The Liaison Committee on Medical Education (LCME) is the accrediting body for programs of medical education leading to the Doctor of Medicine degree (MD) in the United States and Canada.
The Jacobs School of Medicine and Biomedical Sciences received the LCME Survey Team in April 2019 for the accreditation visit.
In October 2017, Michael E. Cain, MD, vice president for health sciences and medical school dean, appointed Alan J. Lesse, MD, senior associate dean for medical curriculum, as the Faculty Accreditation Lead (FAL) and charged six subcommittees to begin the self-study by completing the 2018/2019 Data Collection Instrument (DCI), which contains all of the information requested by the LCME pertaining to the current academic year.
In April 2018, Dean Cain called together a Self Study Task Force of faculty, staff and students. Each subcommittee presented their findings, detailing our strengths and weaknesses as well as suggestions for improvement to the task force. This task force was charged with reviewing the reports submitted in March, prioritizing action items, formulating a plan of action to address all areas of concern, and implementing change.
Students also play a vital role in the accreditation process. While faculty and administration prepared the DCI, a group of students, with guidance from POLITY, formed to conduct the Independent Student Analysis (ISA). The ISA consisted of a detailed questionnaire containing questions mandated by the LCME, as well as questions the group drafted to tailor the questionnaire to the Jacobs School. The data was collected throughout the month of February 2018, and the student group presented their findings to the task force in late April 2018.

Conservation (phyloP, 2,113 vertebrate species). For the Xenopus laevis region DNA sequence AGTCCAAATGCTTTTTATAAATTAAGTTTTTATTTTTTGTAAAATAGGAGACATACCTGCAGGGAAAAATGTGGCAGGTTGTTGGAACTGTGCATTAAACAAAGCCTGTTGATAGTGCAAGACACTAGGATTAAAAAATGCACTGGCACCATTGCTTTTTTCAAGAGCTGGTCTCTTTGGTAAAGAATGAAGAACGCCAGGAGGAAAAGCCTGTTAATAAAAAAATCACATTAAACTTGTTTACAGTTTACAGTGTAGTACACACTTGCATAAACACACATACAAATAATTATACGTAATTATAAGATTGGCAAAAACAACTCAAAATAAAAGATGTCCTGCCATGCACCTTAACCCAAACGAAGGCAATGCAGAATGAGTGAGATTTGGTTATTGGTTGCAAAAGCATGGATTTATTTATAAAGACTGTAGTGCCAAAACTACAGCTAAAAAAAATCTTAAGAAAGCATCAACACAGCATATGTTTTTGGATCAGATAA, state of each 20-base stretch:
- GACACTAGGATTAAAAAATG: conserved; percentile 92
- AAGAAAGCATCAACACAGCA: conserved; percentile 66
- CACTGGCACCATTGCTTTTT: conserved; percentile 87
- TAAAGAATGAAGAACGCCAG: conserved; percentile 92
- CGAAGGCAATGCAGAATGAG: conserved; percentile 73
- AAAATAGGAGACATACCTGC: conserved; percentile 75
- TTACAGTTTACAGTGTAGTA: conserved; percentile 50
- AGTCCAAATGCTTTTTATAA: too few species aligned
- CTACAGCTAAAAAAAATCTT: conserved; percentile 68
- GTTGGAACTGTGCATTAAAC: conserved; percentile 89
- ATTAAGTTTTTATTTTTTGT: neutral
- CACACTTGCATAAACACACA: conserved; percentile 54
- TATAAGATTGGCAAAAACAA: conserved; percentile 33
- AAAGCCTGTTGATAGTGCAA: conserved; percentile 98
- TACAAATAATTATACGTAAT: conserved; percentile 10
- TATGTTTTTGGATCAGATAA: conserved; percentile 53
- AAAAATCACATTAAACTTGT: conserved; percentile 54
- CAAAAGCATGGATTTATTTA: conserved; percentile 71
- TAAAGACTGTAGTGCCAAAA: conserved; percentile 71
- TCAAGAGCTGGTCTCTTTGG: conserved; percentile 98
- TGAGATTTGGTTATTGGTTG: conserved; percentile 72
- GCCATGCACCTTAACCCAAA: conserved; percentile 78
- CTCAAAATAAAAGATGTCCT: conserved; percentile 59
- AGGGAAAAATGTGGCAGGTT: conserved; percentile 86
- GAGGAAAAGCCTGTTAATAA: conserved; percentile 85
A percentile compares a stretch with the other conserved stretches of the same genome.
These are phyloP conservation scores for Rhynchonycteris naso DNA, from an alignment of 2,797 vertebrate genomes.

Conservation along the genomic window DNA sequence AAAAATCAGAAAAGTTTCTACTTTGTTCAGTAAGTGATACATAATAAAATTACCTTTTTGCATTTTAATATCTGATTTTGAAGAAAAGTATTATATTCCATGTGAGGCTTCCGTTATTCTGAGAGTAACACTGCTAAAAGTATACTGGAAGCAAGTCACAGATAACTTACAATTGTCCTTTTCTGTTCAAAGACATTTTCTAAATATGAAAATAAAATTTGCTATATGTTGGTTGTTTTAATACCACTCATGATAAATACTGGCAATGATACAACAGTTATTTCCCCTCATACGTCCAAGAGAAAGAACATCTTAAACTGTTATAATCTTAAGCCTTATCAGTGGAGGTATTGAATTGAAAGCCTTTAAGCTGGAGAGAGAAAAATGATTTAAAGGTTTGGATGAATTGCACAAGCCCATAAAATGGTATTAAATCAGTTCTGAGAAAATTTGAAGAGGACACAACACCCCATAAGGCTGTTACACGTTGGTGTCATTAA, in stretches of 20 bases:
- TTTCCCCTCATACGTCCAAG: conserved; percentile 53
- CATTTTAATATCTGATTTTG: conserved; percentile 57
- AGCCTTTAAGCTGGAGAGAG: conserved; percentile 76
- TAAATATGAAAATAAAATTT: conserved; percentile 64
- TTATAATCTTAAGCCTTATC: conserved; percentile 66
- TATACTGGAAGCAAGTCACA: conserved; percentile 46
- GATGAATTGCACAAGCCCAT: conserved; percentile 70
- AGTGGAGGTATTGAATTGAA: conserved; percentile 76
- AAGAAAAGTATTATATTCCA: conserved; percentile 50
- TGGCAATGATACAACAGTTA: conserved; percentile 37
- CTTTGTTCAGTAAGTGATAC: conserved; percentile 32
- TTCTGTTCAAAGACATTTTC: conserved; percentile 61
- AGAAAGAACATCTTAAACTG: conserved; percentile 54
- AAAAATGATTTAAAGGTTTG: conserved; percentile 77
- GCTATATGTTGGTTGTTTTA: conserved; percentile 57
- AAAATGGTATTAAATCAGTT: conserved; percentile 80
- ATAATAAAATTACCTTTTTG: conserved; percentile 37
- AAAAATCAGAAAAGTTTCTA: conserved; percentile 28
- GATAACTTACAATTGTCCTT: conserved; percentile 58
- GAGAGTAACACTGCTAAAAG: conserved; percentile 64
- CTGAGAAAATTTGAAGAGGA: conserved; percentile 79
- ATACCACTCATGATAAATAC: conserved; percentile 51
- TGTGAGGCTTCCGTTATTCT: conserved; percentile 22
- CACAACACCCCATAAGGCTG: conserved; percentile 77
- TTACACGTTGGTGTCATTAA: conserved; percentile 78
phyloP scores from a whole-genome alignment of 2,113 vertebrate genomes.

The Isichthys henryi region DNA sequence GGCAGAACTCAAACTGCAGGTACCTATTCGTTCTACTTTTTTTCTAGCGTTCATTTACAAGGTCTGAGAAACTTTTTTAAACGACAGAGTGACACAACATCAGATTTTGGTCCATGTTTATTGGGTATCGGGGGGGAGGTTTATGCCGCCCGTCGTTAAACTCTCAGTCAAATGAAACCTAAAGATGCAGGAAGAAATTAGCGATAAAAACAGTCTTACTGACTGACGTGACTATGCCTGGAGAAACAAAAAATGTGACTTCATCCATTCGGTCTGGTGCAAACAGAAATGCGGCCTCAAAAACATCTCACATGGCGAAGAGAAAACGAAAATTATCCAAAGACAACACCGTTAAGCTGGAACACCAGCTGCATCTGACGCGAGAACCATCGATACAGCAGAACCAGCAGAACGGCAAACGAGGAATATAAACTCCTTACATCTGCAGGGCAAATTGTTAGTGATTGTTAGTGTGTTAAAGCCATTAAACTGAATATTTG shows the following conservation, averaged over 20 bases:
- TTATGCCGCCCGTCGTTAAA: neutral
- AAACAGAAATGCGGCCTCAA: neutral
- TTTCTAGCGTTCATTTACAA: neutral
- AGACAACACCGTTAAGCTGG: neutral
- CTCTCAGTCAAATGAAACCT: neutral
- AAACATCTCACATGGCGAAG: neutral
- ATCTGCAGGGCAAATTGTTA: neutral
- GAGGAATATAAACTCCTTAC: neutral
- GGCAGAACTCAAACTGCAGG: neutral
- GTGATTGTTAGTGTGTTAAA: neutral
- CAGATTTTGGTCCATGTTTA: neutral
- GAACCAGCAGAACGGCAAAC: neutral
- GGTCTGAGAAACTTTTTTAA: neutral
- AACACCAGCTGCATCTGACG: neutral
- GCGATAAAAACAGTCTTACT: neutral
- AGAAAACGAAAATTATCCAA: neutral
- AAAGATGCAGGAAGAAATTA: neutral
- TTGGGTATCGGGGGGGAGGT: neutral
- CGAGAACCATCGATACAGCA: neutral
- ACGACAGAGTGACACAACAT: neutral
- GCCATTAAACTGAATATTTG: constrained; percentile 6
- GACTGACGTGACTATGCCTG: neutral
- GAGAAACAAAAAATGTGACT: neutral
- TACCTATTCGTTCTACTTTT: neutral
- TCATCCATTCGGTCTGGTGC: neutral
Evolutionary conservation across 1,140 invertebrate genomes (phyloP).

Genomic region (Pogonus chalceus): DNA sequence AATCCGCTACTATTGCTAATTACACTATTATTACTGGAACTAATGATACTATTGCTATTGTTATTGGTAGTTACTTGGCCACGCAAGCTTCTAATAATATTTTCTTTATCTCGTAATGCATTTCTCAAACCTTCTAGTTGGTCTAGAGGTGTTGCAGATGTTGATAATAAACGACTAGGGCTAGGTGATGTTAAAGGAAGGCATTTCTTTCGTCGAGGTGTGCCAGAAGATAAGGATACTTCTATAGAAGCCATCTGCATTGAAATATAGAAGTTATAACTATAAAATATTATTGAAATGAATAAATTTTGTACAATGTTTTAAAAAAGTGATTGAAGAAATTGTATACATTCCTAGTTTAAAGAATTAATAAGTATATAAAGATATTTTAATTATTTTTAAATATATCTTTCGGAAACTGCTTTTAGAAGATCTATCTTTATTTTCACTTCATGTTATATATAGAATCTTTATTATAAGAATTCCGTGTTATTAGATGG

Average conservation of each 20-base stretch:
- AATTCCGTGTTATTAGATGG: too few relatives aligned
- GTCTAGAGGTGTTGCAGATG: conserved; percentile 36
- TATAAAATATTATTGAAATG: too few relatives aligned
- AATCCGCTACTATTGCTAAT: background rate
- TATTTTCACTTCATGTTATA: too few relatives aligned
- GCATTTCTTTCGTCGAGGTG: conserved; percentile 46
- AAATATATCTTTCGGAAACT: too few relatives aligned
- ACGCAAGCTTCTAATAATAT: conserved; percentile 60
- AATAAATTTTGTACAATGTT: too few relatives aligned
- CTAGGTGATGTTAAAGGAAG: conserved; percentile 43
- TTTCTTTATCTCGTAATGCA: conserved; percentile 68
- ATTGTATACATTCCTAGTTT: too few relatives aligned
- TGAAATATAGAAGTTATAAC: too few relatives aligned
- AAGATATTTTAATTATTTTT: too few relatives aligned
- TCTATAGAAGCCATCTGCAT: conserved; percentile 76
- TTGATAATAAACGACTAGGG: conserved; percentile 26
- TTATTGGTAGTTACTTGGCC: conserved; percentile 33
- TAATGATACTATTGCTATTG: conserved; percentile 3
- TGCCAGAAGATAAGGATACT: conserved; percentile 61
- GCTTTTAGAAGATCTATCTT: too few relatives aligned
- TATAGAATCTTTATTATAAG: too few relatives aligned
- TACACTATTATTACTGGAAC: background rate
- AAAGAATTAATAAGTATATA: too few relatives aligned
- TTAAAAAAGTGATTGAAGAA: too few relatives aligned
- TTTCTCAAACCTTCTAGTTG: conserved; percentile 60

The Liaison Committee on Medical Education (LCME) accredits U.S. and Canadian programs leading to the MD degree. Students and graduates of LCME-accredited medical schools are eligible to take the United States Medical Licensing Examination. Graduates can enter residencies approved by the Accreditation Council for Graduate Medical Education. Graduating from an LCME-accredited school and passing the national licensing examinations are prerequisites for medical licensure in most states.
Accreditation signifies that we have met established standards for structure, function and performance. The accreditation certificate is the most visible result of the process. Its ultimate value lies in the ongoing self-analysis, peer review and participation in broader conversations about medical education that it engenders.
Accrediting agencies verify that our school’s curriculum is current, rigorous and wide-ranging, developing graduates’ skills in clinical practice, basic science and translational research as well as in communication and relevant behavioral and socioeconomic subjects. They confirm that our facilities, research support, professional development and other resources prepare students and residents for lifelong learning and the provision of excellent medical care.